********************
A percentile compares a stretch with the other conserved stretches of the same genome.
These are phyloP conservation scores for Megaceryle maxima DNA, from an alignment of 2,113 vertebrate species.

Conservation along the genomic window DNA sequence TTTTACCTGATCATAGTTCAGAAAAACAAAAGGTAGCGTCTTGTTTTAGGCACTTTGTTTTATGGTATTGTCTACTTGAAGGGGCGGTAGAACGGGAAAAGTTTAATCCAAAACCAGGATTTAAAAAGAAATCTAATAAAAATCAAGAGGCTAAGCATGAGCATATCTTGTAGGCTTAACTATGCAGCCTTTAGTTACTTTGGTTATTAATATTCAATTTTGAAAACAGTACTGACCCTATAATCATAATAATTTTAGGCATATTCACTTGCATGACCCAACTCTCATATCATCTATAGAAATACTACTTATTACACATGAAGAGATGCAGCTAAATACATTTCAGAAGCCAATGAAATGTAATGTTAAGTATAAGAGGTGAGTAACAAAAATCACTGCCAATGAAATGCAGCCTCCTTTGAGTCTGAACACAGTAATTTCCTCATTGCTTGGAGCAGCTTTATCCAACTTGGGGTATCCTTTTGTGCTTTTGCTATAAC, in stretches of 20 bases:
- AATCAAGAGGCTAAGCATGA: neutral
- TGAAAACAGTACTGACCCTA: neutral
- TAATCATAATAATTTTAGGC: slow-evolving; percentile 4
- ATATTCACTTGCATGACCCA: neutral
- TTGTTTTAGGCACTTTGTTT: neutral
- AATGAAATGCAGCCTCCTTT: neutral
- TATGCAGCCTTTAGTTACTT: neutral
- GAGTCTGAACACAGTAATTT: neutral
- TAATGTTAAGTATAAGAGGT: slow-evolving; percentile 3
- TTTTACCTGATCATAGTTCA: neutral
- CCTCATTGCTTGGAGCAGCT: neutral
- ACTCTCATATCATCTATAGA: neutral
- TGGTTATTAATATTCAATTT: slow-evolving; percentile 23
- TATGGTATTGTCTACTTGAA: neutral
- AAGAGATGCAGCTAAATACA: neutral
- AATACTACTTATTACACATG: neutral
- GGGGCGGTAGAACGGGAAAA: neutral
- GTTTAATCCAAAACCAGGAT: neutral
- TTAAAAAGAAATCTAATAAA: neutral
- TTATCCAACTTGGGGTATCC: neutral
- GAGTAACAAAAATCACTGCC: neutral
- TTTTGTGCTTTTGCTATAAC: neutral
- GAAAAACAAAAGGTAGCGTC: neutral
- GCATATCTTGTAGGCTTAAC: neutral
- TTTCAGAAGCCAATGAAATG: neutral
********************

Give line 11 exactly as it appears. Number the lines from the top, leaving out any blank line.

- GAGTCTGAACACAGTAATTT: neutral